The World Health Organization is monitoring a new coronavirus variant called “mu” — known by scientists as B.1.621 — and has added it to the list of “variants of interest” because of preliminary evidence it can evade antibodies.
Dr. Anthony Fauci, the top U.S. infectious disease expert, said the United States was also monitoring the new variant, which was first identified in Colombia in January and now makes up 39% of all cases there.
The WHO says the variant has the potential to evade immunity provided by vaccines and antibodies, and because of that, it was listed as a “variant of interest” on Aug. 30.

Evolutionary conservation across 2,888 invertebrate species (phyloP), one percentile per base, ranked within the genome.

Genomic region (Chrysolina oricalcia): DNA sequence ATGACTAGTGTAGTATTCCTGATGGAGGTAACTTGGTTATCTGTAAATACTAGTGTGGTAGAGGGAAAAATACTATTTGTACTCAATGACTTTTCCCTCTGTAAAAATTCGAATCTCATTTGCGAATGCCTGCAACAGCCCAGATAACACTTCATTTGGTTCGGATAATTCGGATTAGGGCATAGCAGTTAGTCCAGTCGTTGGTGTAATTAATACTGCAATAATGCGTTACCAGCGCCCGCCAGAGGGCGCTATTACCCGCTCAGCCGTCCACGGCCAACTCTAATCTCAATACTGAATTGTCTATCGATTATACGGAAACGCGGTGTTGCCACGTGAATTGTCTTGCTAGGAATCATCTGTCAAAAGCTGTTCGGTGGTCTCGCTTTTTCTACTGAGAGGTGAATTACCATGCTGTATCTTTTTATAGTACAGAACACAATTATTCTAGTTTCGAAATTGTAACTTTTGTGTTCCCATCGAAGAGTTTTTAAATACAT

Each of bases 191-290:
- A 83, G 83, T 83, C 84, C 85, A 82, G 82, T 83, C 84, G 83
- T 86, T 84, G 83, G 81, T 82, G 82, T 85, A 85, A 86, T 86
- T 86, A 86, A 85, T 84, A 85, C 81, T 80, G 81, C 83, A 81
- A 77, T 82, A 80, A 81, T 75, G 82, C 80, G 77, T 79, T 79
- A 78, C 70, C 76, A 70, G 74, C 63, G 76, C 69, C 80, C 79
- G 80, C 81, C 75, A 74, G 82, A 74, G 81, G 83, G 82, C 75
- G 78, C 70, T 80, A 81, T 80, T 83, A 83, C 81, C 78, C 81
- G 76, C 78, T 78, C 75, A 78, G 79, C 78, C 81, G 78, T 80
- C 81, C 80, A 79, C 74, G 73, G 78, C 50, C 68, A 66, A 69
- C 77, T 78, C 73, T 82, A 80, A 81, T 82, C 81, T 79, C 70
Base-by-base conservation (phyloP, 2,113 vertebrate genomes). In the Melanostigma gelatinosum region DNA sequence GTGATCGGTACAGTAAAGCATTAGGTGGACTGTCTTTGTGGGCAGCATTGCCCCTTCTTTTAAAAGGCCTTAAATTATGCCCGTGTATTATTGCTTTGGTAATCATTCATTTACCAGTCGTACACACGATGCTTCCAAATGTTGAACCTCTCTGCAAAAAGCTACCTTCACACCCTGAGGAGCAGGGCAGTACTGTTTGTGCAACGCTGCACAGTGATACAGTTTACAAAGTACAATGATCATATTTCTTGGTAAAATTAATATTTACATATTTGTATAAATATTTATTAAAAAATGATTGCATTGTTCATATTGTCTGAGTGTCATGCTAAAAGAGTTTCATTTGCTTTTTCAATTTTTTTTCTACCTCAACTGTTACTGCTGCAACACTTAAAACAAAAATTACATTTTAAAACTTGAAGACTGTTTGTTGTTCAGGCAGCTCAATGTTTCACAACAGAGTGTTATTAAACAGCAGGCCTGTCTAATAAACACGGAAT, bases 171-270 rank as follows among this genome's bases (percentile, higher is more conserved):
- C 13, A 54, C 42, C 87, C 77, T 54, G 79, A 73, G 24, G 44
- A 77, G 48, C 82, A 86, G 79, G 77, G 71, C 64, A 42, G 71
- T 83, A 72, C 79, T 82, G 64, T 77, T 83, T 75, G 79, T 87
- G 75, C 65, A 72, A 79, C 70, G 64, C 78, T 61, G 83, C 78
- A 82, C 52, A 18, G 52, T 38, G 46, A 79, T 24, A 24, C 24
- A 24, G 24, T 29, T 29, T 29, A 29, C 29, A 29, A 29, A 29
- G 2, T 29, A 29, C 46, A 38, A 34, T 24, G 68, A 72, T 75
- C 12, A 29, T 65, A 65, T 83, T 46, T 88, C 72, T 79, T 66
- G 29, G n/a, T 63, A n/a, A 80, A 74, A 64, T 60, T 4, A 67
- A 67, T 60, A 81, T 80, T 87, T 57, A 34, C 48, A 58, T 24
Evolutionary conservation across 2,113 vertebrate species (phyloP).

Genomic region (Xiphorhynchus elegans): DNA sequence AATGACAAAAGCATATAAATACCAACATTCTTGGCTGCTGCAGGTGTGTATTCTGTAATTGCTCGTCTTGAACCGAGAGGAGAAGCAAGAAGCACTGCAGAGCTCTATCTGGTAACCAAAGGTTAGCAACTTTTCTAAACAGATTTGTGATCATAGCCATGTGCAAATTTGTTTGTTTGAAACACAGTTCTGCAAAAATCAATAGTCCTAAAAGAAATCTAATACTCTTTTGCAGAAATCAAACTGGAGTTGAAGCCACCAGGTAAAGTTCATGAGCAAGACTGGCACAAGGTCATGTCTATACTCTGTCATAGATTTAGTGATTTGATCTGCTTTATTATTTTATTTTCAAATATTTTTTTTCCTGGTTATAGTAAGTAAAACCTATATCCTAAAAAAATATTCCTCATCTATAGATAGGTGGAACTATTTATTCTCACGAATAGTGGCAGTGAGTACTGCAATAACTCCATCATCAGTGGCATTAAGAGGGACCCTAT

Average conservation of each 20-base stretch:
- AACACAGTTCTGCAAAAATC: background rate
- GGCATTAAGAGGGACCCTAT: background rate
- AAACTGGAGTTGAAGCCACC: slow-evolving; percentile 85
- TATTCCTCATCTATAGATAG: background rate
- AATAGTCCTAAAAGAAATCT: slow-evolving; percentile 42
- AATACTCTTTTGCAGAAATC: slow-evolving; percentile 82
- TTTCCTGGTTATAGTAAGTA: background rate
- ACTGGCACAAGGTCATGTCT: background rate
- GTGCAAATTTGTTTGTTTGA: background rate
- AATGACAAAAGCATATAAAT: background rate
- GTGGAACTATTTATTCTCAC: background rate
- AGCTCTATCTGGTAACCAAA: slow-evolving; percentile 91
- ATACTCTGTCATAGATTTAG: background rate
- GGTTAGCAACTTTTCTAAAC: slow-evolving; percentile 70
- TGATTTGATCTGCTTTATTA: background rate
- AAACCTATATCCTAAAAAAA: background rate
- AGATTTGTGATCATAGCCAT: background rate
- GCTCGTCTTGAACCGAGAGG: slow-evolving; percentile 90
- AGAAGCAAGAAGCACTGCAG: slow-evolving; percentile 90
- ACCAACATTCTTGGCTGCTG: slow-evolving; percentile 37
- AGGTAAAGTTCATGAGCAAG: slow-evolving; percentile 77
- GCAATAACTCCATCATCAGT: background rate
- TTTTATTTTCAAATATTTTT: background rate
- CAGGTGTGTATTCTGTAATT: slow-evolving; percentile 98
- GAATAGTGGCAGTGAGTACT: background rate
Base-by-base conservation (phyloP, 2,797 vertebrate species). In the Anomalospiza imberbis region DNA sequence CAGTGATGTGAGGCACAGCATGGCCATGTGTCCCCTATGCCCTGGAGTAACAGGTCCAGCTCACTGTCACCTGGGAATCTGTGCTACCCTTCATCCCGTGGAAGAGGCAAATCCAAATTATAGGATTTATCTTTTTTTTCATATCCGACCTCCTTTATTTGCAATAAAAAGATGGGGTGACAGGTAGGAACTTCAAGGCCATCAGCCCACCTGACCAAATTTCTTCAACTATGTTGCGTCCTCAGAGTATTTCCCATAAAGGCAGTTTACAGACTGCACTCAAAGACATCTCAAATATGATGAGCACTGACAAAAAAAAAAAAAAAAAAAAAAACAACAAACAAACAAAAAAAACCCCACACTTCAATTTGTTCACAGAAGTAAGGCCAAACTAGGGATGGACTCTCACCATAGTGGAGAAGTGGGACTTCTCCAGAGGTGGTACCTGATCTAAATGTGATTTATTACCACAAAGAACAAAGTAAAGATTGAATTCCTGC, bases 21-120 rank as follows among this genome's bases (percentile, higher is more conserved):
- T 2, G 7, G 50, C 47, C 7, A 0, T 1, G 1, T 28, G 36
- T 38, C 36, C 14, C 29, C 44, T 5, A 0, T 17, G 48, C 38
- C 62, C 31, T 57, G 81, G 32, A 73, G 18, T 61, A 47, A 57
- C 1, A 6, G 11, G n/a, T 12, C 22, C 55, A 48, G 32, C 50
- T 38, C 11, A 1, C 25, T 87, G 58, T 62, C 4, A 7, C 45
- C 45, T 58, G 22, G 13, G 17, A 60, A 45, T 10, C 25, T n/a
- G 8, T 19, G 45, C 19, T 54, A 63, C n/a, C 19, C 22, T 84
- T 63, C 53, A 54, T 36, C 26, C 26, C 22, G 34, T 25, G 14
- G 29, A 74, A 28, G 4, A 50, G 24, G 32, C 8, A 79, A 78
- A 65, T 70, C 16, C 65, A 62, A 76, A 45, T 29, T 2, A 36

Still, Fauci said it is not at all common in the United States, where the highly contagious delta variant makes up 99% of all COVID-19 cases. He said the new variant “has a constellation of mutations that suggests it would evade certain antibodies,” but there is so far very little clinical data supporting that conclusion.
Fauci added that vaccines are still quite effective against variants with similar characteristics.
“Bottom line, we are paying attention to it,” he said. “We take everything like that seriously, but we don’t consider it an immediate threat right now.”